Getting real about the fear prompts us to do the work and see what in our financial lives is working, what’s not, and what we can improve upon. Imagine if it happened today. Make it immediate to understand what you would really do and how you’d react. If I thought a layoff was going to happen today, at the very least, I would review my bank statements and see how much I have in the bank account. I would learn about my state’s unemployment insurance. I would start updating my LinkedIn. If you are afraid, it’s important to reflect on the reality of the situation.
Flourish: How could working with a financial advisor help us find power in our fears?
Farnoosh: A good financial advisor should get you closer to figuring out your goals and coming up with a roadmap. Sometimes that means identifying what you’re afraid of, which can inform your financial plan.
When it comes to financial fears, we’re often not fair to ourselves about what we can achieve. A financial advisor can be that objective person who is a trusted confidant, a fiduciary, that can help us work through the fears. Together, instead of going at it alone.
Flourish: Generally speaking, the members of the Flourish team don’t look like the traditional clients of an RIA. How could financial advisors better relate to HENRYs specifically?
Farnoosh: The pandemic forced us to meet clients where they’re at, as opposed to having to go to an office. Being flexible in terms of where and how you show up is key. Beyond that, it’s about recognizing that HENRYs are still building their financial lives and working to build wealth.
Generally, but especially within that cohort, people often think they have to have all their finances in order and be well on their way financially to engage with a financial advisor. Find a way to present it differently and meet them where they’re at. Maybe the first way to work together is not about moving money around, but to come up with a plan.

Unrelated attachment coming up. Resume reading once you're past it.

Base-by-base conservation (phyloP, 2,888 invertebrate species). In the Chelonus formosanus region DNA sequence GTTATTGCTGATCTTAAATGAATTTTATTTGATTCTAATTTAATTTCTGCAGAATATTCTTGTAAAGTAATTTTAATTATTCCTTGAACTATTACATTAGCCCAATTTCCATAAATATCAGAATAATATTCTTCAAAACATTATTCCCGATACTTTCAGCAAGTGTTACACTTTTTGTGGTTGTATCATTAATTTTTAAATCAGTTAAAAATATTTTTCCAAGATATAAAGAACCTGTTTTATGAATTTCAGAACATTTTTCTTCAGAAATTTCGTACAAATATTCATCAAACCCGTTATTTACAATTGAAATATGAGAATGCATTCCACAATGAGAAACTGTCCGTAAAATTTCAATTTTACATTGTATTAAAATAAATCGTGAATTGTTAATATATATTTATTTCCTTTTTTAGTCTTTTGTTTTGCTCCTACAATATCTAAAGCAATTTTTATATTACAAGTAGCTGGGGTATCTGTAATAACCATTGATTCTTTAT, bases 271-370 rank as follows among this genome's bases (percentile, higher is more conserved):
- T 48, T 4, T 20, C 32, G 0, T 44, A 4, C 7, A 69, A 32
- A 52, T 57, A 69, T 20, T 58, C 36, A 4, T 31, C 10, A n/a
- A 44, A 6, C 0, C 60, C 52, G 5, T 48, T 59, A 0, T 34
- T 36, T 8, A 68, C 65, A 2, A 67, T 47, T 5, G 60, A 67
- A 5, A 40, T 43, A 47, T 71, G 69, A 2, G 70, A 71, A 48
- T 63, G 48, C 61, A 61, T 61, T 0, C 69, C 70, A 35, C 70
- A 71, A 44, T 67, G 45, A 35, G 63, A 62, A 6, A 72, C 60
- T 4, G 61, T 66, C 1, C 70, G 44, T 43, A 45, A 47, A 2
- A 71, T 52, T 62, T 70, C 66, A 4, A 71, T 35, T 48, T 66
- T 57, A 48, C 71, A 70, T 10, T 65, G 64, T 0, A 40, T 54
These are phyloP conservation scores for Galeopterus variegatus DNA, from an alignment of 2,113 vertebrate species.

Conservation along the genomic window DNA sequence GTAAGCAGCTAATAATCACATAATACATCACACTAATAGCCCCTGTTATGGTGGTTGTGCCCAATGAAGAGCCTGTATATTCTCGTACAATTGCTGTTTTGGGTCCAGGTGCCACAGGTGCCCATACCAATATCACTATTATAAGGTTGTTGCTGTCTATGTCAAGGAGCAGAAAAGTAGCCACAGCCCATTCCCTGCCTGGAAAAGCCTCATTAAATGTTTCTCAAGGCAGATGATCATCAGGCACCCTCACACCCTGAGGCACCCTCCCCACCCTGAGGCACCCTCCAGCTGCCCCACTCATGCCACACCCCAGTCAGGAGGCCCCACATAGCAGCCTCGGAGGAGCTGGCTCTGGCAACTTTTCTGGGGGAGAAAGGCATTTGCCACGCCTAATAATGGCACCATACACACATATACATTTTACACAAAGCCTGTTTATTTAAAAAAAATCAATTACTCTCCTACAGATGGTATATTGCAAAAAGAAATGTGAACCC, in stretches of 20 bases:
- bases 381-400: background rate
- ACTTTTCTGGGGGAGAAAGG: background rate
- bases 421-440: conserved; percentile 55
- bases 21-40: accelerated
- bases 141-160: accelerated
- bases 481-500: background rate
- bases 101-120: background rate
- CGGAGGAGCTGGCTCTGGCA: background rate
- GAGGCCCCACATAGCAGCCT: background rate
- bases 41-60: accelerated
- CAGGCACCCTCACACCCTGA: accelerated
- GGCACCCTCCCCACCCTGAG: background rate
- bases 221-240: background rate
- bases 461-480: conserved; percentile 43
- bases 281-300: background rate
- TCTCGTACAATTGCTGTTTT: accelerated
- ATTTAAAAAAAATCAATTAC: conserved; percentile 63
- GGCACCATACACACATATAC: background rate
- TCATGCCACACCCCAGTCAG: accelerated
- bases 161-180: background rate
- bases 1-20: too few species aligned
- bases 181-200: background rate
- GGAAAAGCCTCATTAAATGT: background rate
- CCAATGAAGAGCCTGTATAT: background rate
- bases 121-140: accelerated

Firms deal with the financials and technicals, but I think what’s also lacking in this space is room for mindset and coaching. There’s a whole designation of financial behavioral therapists, pairing clinical psychology with financial advice, but if you’re not going to go back to school for it, at least recognize that, especially in the beginning, people are looking for someone who is there to talk to and get information from about all the areas that finances touch. Maybe it’s structured differently, where you charge by the hour or you have a program where you start as a coach and then become their advisor.
See the relationship as a long-term investment, they may come at you without a lot to show on paper at first. It’s like how banks love targeting college kids and young adults. Even though they’re not going to be the biggest depositors, the bank is building that trust. When those clients go to buy their first car or their first home, they’re going to stick with that bank because the loyalty is there. It’s about building that loyalty, going where they’re at, being flexible with not just your scheduling, but how you structure your offerings so that they don’t feel as though they have to wait to work with you.
Flourish: What can financial advisors and the traditional wealth management space learn from the personal financial space in terms of connecting with clients?
Farnoosh: In the book, I talk about the benefits of exposing yourself sometimes to gain trust. At the same time, you want to do it wisely. Start with sharing your own story. Today, I was on the phone with an estate planning attorney, similar in the sense that he’s a licensed professional. Everything was going great, but where it went even better for me was when he shared personal stories about his own children and his own experiences working with clients. It added another layer and dimension to him. I thought, “I liked what he was saying, but now I also like him.” Breaking that barrier sometimes is what can bring in more clientele and forge more trust. I would encourage advisors to share their story within the parameters of their industry and what is allowed.
This interview has been edited and condensed for clarity.
Flourish builds technology that empowers financial advisors, improves financial lives and retirement outcomes, and delivers new and innovative investment options to advisors. Today, the Flourish platform is used by more than 550 wealth management firms representing more than $1.5 trillion in assets under management. Flourish is wholly-owned by MassMutual. For more information, visit www.flourish.com.